Tag Archives: McDonald’s

How McDonald’s Ruined Oatmeal

Oh McDonald’s. Is there no food out there that you won’t turn to shit?

Mark Bittman explains:

The oatmeal and McDonald’s story broke late last year, when Mickey D’s, in its ongoing effort to tell us that it’s offering “a selection of balanced choices” (and to keep in step with arch-rival Starbucks) began to sell the cereal. Yet in typical McDonald’s fashion, the company is doing everything it can to turn oatmeal into yet another bad choice. (Not only that, they’ve made it more expensive than a double-cheeseburger: $2.38 per serving in New York.) “Cream” (which contains seven ingredients, two of them actual dairy) is automatically added; brown sugar is ostensibly optional, but it’s also added routinely unless a customer specifically requests otherwise. There are also diced apples, dried cranberries and raisins, the least processed of the ingredients (even the oatmeal contains seven ingredients, including “natural flavor”).

A more accurate description than “100% natural whole-grain oats,” “plump raisins,” “sweet cranberries” and “crisp fresh apples” would be “oats, sugar, sweetened dried fruit, cream and 11 weird ingredients you would never keep in your kitchen.”

Here’s what I take from this story. Typically with products from McDonald’s, there’s an argument to be made that they are making a cheaper product, and thus making it more accessible to those who frequent McDonald’s due to financial constraints. “Quality isn’t the issue”, the proponents for McDonald’s state. “It’s calories available for the cheap and convenient.”

Okay, that’s fine for what it’s worth. But as Bittman points out, such an argument can’t be made with oatmeal. It is already a cheap product starting out. No process out there makes it cheaper. With the ingredients added to the McDonald’s product, it makes it more expensive. So that rules out the “cheap calories” argument.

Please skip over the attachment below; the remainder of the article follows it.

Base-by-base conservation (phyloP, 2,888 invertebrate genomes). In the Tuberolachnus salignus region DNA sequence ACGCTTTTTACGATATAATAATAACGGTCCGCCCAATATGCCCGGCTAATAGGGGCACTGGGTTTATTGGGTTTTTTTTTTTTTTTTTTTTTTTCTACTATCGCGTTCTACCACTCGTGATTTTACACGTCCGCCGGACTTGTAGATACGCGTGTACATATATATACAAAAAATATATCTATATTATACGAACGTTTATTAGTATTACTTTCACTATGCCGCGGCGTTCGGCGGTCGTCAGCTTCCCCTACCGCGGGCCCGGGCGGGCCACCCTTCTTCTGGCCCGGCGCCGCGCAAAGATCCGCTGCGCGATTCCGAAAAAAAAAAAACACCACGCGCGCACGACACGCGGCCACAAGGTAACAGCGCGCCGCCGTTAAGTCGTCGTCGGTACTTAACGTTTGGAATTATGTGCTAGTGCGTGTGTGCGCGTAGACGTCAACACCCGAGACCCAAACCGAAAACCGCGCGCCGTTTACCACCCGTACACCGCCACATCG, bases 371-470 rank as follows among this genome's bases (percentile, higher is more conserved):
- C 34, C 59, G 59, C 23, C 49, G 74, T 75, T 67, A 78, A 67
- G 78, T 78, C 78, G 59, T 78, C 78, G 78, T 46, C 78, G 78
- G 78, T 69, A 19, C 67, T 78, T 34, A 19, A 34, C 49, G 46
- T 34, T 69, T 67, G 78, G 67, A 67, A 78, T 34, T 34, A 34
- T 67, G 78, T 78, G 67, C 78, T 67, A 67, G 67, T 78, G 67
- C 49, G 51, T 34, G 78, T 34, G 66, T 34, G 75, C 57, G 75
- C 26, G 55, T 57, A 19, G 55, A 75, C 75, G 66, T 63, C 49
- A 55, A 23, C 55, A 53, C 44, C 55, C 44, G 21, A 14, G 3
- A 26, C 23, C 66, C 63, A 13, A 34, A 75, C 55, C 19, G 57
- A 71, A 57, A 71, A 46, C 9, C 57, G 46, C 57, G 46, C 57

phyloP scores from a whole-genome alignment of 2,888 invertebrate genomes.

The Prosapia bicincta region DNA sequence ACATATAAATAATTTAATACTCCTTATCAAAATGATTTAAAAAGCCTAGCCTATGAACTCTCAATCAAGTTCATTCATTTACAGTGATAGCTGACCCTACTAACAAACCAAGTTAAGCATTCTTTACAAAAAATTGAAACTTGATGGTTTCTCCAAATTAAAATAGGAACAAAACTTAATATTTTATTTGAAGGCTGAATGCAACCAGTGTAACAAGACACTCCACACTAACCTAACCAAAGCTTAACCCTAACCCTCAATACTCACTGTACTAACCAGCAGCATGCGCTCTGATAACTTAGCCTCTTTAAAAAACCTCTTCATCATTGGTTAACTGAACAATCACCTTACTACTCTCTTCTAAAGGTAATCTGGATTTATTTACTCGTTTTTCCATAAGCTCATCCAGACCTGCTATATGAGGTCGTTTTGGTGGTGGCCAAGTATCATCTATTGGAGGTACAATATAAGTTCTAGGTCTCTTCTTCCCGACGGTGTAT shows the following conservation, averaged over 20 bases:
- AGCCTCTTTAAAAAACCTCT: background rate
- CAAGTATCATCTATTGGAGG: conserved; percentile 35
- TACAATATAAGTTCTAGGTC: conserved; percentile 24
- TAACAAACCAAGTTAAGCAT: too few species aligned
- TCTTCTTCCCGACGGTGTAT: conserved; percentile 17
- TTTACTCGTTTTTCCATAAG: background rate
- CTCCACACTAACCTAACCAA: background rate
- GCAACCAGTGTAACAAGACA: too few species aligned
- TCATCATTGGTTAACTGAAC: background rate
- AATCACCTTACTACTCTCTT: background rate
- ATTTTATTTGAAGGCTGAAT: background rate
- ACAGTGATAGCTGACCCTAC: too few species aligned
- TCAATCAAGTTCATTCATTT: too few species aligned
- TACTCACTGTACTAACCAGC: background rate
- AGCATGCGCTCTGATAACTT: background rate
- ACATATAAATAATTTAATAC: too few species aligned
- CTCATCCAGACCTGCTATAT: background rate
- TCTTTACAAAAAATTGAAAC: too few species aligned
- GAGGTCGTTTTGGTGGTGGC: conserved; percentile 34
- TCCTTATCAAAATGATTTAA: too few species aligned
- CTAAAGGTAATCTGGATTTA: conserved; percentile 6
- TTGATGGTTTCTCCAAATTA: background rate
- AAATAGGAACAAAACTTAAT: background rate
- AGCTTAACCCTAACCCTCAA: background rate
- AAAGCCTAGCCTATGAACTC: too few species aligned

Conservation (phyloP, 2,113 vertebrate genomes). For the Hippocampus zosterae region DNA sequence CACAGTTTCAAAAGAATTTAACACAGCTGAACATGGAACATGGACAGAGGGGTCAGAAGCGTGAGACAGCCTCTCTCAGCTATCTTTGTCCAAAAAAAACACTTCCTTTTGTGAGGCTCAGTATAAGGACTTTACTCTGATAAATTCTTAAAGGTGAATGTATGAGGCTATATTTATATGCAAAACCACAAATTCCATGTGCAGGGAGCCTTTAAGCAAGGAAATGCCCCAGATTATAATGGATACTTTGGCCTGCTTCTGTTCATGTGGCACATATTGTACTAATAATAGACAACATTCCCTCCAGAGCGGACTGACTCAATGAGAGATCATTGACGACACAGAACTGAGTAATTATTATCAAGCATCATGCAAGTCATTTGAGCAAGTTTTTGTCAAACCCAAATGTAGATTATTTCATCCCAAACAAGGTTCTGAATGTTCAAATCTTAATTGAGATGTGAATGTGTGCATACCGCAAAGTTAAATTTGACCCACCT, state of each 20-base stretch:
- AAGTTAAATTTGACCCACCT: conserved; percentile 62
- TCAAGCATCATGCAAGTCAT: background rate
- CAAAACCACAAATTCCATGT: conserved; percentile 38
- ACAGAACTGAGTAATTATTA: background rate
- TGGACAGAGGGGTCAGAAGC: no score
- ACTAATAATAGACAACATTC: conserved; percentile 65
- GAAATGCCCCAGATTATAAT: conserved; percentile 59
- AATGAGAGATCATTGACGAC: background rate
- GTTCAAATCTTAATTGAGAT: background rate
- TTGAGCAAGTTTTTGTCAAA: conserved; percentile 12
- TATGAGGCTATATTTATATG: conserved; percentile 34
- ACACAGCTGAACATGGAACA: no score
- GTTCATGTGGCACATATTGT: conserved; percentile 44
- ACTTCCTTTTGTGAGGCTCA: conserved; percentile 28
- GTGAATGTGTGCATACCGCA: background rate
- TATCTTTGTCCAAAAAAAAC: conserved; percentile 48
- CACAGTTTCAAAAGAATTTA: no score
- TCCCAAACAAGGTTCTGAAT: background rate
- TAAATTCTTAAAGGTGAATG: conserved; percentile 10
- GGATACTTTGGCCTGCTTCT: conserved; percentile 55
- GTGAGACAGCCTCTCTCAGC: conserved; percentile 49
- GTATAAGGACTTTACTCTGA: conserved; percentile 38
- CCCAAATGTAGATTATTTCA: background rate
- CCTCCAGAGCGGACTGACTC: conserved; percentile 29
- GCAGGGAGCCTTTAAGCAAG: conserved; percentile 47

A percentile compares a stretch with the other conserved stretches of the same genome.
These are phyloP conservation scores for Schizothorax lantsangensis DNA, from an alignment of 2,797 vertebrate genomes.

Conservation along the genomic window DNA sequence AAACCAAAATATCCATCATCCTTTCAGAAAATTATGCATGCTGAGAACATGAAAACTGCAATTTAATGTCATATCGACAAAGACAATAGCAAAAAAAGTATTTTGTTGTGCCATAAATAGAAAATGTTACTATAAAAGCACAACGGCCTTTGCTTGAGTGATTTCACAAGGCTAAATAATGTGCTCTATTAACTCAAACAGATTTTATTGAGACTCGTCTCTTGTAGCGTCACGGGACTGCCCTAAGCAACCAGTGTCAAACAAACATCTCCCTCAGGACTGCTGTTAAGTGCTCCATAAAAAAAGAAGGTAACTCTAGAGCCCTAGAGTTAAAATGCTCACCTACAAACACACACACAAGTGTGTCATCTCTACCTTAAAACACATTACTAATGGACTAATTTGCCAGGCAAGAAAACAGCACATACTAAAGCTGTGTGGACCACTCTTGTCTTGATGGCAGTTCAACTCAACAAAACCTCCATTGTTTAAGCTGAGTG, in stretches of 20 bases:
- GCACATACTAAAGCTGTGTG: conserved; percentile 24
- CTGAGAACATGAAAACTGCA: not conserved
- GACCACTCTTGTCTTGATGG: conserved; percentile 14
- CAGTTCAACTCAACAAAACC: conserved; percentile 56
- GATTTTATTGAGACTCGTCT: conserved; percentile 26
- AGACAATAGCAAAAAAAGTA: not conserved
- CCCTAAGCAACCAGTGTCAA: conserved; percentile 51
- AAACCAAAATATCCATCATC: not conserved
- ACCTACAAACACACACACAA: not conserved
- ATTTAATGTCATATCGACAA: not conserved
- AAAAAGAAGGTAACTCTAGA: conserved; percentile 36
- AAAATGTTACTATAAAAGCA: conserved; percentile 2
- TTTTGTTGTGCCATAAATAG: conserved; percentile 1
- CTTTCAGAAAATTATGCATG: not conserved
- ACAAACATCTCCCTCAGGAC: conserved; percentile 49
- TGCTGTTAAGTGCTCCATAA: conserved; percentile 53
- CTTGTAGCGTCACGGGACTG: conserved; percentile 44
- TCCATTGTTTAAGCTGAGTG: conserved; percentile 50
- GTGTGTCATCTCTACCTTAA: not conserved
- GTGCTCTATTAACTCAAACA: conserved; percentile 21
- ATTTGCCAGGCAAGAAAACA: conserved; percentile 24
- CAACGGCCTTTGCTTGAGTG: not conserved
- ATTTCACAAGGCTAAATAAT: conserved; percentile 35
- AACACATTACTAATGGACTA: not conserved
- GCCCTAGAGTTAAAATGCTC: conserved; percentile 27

As for the convenience argument? It’s instant oatmeal for god’s sake. You have a packet, you add hot water, you wait a minute, you have breakfast. Outside of toast, it’s one of the easiest meals you can make.

Of course, McDonald’s is not saying that their food is cheap or convenient, at least not in regard to their oatmeal. What they are implying is that it is nutritious. (What they actually say is that it is “Wholesome“, which is little more than marketing speak to which we are to infer it’s nutritious nature).

The problem, as Bittman points out, is that their version has nutrition issues.

Incredibly, the McDonald’s product contains more sugar than a Snickers bar and only 10 fewer calories than a McDonald’s cheeseburger or Egg McMuffin. (Even without the brown sugar it has more calories than a McDonald’s hamburger.)

I’ve said this before, but it bears repeating. McDonald’s? If your listening, please take note. Stop. Just stop. Stop trying to pretend that you sell nutritious products. Embrace your fat filled pies and your calorie laden-burgers. Put the onus of healthy choice upon your customers. Because every time you try to sell a “healthy” product, it comes across as, at best, as lazy and hypocritical, and at worst, cynical manipulation to get people into your stores. As Bittman again notes “…if you buy oatmeal, they’re o.k. with that. But they know that, once inside, you’ll probably opt for a sausage biscuit anyway”.


McJobbed

Dear McDonald’s,

I realize that you’d like to remove all negative connotations surrounding the ample job opportunities that your company provides. But your latest foray against dictionary creators and their inclusion of the word ‘McJob’ seems a bit, shall we say, odd.

The Oxford English Dictionary defines ‘McJob’ as “an unstimulating, low-paid job with few prospects, esp. one created by the expansion of the service sector.”

Now, having worked at a McDonald’s in the early 1990′s, let me provide my own assessment of your job compared against the definition that the OED provides.

Unstimulating? This is probably the weakest point of the entire definition, as what’s stimulating for one person may not be stimulating for another. But in my experience, the job itself was rather rote. It was not much of a challenge to set up the store every morning, and running drive-thru quickly became an assembly line operation. The only thing that broke up the monotony of the job was the small percentage of customers who were so friendly that their appearance seemed to equate that of a sighting of a white whale.